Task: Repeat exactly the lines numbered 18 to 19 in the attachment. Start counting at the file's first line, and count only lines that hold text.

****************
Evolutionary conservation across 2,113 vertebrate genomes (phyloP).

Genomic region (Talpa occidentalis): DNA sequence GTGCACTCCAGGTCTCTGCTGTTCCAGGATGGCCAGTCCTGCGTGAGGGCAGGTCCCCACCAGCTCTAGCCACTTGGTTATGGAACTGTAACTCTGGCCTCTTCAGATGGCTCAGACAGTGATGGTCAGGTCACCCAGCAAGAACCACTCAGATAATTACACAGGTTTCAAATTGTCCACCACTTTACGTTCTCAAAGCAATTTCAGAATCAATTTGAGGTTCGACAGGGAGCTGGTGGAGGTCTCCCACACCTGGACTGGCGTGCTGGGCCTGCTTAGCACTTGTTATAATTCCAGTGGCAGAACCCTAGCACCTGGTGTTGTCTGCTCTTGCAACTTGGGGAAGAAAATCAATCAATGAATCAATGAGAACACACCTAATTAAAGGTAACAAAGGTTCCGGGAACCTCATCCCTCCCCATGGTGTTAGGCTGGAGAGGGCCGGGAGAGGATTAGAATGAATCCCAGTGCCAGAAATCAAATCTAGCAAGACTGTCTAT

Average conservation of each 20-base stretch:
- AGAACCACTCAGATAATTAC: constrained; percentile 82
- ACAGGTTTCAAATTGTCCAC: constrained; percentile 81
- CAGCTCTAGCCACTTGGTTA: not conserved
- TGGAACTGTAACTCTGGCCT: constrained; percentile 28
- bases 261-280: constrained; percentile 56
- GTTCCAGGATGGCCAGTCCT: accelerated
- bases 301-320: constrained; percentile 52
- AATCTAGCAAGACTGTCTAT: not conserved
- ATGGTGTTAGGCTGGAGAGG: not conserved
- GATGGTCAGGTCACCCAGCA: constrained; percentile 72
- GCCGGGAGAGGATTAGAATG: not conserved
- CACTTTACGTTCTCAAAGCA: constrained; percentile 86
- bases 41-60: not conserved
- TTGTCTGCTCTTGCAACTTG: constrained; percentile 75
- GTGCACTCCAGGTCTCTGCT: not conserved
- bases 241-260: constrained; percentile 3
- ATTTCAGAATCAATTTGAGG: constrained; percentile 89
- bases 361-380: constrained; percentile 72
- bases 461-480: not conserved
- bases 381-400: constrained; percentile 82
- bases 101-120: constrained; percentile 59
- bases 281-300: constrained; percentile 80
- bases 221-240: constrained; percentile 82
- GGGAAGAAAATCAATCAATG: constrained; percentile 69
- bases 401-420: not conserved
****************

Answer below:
- GTGCACTCCAGGTCTCTGCT: not conserved
- bases 241-260: constrained; percentile 3